Qualitative Sociology

, Volume 36, Issue 3, pp 303–321 | Cite as

Confucius or Mozart? Community Cultural Wealth and Upward Mobility Among Children of Chinese Immigrants

  • Wei-Ting Lu


Most studies of Chinese upward mobility focus on how immigrant community institutions sustain ethnic culture to foster educational success. In contrast, I analyze how community-based music schools develop a cultural strategy to guide immigrants to pursue enrollment in prestigious colleges by utilizing high cultural capital in classical music. Chinese immigrant families take advantage of information networks in these schools to develop a bonding form of social capital that allows not only middle-class families but also working-class families to redefine the meaning of ethnicity. This is theoretically surprising, because some theory predicts that middle class status is needed to benefit from such cultural capital. Through competence in Western classical music, Asian students signify their well roundedness, an achievement that goes beyond rote learning. Chinese families pursue this musical cultural strategy to incorporate themselves into mainstream educational institutions. Research on the strategic use of nonoppositional musical culture for educational mobility suggests the limitation of segmented assimilation theory.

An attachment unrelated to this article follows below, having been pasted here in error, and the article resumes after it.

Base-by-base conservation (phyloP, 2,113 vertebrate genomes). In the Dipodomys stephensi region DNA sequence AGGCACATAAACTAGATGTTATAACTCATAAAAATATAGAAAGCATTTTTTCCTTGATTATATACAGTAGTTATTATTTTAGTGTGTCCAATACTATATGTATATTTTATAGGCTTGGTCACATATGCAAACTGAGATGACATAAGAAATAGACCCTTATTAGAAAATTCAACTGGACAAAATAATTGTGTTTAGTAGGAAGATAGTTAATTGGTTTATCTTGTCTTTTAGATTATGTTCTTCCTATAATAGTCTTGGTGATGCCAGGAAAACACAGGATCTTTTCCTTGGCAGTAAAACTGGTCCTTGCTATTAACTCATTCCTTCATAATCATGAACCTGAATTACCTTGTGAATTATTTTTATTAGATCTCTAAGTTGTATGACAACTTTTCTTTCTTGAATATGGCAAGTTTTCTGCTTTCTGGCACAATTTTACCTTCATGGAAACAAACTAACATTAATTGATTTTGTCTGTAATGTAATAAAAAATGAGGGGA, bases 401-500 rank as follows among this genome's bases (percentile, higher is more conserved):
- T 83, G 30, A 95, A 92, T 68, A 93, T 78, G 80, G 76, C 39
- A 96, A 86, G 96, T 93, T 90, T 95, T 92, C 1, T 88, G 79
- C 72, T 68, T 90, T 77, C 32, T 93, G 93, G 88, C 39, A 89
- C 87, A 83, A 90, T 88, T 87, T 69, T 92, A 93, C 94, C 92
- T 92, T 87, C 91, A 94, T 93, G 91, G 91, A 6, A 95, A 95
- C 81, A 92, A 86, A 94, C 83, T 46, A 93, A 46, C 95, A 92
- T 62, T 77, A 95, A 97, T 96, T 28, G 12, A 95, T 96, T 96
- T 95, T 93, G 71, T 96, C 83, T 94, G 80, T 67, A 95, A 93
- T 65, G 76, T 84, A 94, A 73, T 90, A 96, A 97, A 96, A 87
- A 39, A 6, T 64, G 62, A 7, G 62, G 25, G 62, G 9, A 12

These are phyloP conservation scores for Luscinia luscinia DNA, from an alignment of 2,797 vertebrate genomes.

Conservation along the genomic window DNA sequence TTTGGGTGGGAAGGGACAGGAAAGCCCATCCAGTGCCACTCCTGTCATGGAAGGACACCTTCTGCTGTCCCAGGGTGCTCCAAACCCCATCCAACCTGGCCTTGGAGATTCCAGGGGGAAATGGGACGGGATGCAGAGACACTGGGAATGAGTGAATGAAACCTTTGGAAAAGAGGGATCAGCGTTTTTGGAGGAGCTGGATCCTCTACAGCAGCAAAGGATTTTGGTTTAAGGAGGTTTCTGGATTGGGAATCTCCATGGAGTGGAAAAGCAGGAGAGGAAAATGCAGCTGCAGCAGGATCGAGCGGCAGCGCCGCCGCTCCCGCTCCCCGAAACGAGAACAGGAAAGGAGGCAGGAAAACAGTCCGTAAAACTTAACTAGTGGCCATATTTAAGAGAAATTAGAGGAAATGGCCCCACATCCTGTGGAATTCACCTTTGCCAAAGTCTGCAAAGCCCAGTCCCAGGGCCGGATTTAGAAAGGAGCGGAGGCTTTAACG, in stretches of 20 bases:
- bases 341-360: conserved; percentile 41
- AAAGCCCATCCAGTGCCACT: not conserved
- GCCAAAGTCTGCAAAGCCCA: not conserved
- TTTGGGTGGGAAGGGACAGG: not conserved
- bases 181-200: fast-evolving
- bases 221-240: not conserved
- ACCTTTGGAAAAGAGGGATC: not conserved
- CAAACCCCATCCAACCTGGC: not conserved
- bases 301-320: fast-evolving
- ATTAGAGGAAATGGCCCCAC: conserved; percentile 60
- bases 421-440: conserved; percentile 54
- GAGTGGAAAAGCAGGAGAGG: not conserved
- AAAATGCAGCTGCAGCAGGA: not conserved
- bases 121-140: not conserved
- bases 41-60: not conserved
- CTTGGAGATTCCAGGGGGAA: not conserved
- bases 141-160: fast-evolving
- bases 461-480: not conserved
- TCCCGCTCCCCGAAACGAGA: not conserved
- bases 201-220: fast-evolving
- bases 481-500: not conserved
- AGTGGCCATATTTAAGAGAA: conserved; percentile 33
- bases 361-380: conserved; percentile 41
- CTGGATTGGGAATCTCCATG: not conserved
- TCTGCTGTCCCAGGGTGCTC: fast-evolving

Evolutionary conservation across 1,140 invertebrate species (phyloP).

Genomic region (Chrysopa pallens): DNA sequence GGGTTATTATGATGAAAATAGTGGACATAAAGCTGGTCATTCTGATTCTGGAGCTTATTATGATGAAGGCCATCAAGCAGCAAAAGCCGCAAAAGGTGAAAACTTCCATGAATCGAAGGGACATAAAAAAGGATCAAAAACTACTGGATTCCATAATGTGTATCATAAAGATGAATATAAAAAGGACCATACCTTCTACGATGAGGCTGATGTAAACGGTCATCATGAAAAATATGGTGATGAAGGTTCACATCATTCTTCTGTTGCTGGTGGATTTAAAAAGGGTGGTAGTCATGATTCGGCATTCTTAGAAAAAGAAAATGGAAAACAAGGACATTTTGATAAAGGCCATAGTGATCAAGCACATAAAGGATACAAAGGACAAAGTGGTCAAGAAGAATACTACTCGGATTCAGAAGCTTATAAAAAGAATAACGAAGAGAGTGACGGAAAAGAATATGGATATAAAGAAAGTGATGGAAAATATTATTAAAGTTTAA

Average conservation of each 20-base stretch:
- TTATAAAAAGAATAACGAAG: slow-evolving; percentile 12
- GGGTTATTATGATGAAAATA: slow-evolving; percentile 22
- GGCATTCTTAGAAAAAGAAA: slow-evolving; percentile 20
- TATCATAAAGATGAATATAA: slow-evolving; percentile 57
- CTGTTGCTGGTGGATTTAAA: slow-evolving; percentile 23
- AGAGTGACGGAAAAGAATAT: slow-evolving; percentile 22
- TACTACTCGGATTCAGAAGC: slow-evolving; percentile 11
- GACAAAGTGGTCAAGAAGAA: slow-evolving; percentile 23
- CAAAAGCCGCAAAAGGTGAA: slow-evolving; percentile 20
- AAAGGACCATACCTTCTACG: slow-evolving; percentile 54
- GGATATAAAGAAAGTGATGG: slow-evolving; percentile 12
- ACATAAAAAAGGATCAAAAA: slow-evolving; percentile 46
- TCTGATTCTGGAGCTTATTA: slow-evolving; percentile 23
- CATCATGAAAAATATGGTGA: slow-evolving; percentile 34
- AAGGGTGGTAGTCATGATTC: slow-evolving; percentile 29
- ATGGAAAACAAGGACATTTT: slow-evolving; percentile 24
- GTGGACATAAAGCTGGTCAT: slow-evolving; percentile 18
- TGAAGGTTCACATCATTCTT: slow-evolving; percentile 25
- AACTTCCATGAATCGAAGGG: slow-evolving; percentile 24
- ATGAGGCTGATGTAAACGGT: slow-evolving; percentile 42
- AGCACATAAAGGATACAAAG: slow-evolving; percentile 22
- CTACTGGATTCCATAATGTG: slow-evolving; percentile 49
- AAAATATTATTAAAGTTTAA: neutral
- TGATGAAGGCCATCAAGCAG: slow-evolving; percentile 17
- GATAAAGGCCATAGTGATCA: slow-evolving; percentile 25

Cultural capital Social mobility Chinese Americans Immigrant community Music education 



The author thanks Robert Sauté, Philip Kasinitz, Robert Courtney Smith, Paul Attewell, Pyong-Gap Min, David Seitz, Pei-Chia Lan, Kuan-Yi Chen, Lihuan Chuo, the journal editors and reviewers for their insightful comments, and the study’s participants for sharing their stories with me.


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Copyright information

© Springer Science+Business Media New York 2013

Authors and Affiliations

  1. 1.Department of Sociology, The Graduate CenterThe City University of New YorkNew YorkUSA

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